Accelerated BSN Programs For Those Who Want To Move Into Nursing

Published
by VickyRN VickyRN, MSN, DNP, RN

Specializes in Gerontological, cardiac, med-surg, peds. Has 16 years experience.

Accelerated BSN programs are an innovative approach to nursing education, available for individuals who hold a non-nursing bachelor's or higher degree and who are interested in moving into the field of nursing.

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futurenurse1983

futurenurse1983

26 Posts

The programs I am applying to all want different coursework as well (aside from the A&P, micro, and chem) but like you said we have to do what we have to do to get where we want to go! Nutrition is a class I must take for some schools and not for others. Why the variance, I dunno, but oh well ... Good luck!!

I have to say I am also puzzled by the variance in required pre-requisite courses for both ABSN and Direct Entry MSN programs. It is kind of frustrating how there is no uniformity across the boards on pre-reqs :banghead:. My priorities lie with finishing A&P 1&2, microbiology, and chemistry...but some of the schools I am looking at require MANY more courses. Good luck with your coursework as well!

austingirl778

austingirl778

1 Post

Hello all,

I just graduated from Texas Tech's Accelerated BSN program AKA Second Degree BSN program on Aug. 7th. It was a 12 mo. (Aug-Aug.) program. It was very intense and I can't imagine trying to work. As a matter of fact, they ask you to sign a contract at the beginning of the program saying you will not work during the program.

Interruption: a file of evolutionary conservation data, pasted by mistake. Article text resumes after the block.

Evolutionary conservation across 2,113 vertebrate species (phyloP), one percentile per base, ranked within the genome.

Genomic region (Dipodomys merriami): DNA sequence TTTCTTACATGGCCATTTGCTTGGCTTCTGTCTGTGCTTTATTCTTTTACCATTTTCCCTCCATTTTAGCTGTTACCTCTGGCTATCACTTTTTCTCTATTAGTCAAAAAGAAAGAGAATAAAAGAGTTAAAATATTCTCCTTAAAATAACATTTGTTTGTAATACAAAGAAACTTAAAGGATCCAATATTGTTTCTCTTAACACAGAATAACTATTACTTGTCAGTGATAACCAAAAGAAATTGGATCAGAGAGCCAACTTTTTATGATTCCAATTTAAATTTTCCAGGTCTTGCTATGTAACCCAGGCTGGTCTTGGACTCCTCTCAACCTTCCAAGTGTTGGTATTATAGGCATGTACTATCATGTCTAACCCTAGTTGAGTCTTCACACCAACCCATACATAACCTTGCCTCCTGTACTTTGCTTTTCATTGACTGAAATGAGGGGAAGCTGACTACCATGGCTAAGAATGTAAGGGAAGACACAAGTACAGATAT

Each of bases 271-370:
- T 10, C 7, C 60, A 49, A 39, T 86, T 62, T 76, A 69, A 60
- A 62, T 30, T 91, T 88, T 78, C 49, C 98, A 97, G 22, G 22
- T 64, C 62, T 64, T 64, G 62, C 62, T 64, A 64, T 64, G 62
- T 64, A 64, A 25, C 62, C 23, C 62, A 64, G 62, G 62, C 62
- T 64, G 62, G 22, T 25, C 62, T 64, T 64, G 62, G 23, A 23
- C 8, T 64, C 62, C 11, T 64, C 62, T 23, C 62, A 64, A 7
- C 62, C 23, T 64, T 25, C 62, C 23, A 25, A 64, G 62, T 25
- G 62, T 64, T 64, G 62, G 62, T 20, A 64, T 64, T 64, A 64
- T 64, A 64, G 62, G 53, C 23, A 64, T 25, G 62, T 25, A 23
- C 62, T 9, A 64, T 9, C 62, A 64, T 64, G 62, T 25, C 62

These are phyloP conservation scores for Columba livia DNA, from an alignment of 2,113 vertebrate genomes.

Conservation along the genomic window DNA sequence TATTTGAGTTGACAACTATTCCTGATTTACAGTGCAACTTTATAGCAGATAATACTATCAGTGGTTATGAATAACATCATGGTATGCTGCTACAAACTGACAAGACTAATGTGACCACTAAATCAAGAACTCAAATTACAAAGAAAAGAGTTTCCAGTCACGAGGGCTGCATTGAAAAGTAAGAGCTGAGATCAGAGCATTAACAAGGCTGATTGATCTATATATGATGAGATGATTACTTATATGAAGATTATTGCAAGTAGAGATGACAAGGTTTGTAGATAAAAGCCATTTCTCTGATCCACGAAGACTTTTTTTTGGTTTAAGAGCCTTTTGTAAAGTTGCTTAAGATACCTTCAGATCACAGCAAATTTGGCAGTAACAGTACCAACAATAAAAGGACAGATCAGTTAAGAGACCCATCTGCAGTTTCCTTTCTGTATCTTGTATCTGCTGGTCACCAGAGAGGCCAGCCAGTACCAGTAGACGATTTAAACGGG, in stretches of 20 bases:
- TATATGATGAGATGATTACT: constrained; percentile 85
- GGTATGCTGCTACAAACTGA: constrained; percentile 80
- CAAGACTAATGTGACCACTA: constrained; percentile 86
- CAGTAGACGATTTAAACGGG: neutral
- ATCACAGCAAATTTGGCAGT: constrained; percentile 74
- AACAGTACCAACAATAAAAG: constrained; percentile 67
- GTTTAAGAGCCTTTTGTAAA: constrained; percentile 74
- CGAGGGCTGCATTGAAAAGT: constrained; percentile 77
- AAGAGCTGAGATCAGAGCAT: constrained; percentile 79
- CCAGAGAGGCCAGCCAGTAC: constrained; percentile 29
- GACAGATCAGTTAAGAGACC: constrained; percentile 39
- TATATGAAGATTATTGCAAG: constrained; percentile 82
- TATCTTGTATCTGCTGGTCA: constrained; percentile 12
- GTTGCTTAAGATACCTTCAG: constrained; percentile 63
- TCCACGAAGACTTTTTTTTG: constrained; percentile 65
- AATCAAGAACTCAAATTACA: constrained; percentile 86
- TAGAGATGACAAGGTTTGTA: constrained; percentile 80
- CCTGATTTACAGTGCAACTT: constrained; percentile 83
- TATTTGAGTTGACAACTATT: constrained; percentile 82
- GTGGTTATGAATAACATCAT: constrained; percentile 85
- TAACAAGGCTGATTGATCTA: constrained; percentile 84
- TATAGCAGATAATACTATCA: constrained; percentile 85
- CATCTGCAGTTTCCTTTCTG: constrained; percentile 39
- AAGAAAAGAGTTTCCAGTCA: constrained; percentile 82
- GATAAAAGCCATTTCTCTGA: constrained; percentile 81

I have already found a job working in Pediatrics at our local hospital and I am thrilled! I was hired the Wednesday after I graduated. My previous degree was in Biology. I was an elementary teacher for 5 years.

For those looking for an online program, this program was considered a "50-50" program. At least 50% (actually closer to 75%) of classwork and assignments were online. We attended clinicals at one of three local hospitals for 2 to 3 12hr. clinicals each week. Each person was assigned a BSN prepared preceptor that we worked with throughout our clinicals. About every third week, we would have proctored tests (Med-surg and all finals) at the Texas Tech office here in Odessa. This program is also offered in other areas of Texas, including: Austin/Hill Country, El Paso, Abilene, Lubbock, and Odessa/Midland (where I went!).

The program was very challenging, but absolutely doable. I finished with a 3.95 GPA. I would highly recommend this program. It seems as though the instructors in the program have every intention of helping you with whatever you need to prepare you for NCLEX. Let me know if you have any questions. :typing

I am applying to Texas Tech's Accelerated BSN program and hoping to start this January at the Austin location. I was curious if you know what the average GPA, experience, etc. students who are accepted to the program have? Also, is the NET test required? Thanks!

KathyRN2B